CLA Senior Rural Business and Economy Adviser Charles Trotman looks at the government's decision to invest £1bn to end poor rural connectivity
It is not very often that you can say the long hours you put into a job is worth it. Dealing with telecommunications policy and deployment is often painstaking to the point that you may be on the verge of a major breakthrough only for the other party to pull out at the last moment. It has often felt like that with the idea of a Shared Rural Network for mobile connectivity.
Everyone who lives, works and takes time off to enjoy the countryside knows that mobile coverage for a number of years has been lamentable. It is not enjoyable having to stick your head out of an attic window simply to get 2 bars on your iPhone. And it’s not particularly efficient if you run a rural business to have very poor mobile connectivity.
But the Government’s announcement today that it will give the go-ahead to the mobile operators desire to widen rural connectivity through a shared network can mean that it will soon be far easier to use your mobile for what it was intended for in the first place. However, the deadlines imposed on the operators by government must be met. This time there mustn’t be any wriggle room that allows them to get out of their obligations.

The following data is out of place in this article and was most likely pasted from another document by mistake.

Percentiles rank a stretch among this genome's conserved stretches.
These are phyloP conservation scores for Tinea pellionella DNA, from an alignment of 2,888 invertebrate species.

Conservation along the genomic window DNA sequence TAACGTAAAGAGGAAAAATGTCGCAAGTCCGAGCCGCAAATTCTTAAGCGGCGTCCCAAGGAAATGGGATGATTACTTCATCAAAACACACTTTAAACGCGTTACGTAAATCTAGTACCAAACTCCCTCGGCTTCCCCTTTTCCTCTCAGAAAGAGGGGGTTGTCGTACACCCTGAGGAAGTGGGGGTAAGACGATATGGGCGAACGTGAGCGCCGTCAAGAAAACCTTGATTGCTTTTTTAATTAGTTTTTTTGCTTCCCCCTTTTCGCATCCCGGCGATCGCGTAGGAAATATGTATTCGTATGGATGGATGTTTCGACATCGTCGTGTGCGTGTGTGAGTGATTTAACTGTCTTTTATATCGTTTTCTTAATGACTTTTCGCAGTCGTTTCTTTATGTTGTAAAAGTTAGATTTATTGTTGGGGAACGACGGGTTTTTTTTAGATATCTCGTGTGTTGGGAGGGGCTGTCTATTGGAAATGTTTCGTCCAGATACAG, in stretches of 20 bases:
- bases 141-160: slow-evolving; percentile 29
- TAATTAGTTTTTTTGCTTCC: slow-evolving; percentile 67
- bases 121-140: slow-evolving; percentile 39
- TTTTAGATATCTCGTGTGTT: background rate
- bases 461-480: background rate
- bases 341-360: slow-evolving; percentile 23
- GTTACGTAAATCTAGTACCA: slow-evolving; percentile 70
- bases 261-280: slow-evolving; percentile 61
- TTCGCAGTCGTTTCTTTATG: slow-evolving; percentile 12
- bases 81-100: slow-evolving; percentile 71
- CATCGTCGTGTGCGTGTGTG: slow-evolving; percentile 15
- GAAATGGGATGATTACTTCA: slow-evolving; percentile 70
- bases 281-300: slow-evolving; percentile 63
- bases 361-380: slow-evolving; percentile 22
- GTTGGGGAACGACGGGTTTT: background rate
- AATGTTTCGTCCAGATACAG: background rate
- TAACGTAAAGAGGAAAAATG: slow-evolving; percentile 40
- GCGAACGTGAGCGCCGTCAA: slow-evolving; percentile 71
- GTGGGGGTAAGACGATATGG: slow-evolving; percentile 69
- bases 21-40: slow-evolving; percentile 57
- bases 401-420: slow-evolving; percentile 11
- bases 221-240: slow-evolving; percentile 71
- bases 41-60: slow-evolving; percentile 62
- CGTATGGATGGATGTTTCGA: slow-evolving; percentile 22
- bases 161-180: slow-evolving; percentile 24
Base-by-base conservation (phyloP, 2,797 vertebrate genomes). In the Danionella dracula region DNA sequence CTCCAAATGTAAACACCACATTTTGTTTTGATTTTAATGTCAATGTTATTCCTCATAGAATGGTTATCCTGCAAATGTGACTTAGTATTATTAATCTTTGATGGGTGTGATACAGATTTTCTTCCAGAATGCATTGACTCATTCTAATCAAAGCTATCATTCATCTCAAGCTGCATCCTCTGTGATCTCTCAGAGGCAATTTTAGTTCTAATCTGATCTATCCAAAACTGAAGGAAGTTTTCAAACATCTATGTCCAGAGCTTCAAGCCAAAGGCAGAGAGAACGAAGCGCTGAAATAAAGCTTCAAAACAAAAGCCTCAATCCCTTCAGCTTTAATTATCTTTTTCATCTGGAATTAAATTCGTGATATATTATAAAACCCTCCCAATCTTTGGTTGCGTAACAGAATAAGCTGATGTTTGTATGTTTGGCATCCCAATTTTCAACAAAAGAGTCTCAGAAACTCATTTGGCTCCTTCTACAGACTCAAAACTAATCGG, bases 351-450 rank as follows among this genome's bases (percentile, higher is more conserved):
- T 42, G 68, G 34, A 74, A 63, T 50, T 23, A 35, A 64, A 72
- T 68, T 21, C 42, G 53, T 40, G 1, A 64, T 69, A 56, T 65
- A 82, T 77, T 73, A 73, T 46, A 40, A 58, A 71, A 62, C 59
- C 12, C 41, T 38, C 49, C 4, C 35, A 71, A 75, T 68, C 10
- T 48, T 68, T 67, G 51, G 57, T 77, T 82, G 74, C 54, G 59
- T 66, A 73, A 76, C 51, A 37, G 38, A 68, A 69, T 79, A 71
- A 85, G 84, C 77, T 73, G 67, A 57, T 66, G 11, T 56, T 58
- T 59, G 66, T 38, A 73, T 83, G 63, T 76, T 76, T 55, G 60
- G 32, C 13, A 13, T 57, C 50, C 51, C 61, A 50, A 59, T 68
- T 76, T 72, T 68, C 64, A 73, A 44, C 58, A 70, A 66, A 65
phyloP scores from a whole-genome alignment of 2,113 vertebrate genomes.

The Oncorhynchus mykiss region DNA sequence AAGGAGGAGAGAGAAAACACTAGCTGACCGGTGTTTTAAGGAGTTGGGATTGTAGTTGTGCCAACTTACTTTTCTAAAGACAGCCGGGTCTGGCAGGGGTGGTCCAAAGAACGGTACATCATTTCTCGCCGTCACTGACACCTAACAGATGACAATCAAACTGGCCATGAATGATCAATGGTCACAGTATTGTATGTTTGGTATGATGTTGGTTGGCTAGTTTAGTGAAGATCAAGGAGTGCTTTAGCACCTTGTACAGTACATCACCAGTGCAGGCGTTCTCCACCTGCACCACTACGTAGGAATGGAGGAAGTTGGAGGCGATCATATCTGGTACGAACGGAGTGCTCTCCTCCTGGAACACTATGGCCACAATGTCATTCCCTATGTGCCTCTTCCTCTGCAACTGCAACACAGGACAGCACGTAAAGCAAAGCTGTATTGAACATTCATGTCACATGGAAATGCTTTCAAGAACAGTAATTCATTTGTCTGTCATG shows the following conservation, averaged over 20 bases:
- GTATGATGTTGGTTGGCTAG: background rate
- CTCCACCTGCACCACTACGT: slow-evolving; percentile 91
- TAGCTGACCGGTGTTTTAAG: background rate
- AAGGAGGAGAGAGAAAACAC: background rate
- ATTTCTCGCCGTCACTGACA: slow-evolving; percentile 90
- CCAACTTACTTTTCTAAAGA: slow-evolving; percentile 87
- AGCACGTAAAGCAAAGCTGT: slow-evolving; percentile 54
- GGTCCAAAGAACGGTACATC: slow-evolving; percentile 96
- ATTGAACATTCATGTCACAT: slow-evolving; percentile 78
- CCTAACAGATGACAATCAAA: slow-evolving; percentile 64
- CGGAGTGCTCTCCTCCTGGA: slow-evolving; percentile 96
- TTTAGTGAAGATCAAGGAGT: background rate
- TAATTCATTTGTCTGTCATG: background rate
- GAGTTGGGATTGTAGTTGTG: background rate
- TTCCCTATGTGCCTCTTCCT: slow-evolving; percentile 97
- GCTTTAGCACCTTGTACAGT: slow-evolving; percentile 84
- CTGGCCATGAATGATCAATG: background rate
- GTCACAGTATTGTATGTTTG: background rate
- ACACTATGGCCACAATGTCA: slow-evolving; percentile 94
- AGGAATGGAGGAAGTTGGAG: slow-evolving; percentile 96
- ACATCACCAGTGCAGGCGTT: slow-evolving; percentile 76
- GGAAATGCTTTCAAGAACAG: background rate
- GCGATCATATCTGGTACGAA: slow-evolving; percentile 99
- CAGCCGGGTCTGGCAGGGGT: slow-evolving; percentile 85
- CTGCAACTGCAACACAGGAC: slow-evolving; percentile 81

These legal obligations, that operators have to meet the conditions imposed by the telecoms regulator Ofcom, are fundamental and represent a huge victory for CLA lobbying. We now have an opportunity where Government policy can be rewarded; where rural business can benefit and exploit wider mobile technology and become more productive; where the public need can finally be met. It may have taken what seems an eternity but, if implemented properly, we may finally be able to see the light at the end of the tunnel.
But let me issue the operators a word of caution. If the mobile industry thinks that it can hoodwink rural communities by subverting the conditions imposed by Ofcom, it needs to think again. The CLA will be holding all four mobile operators to account if we think not enough progress is being made. Remember that rural roaming is still available and we will demand strong government action to act in the interests of rural Britain.
The first stage is complete and it's a major success, but we know more needs to be done so that our goal of universal mobile coverage can and will be met on time.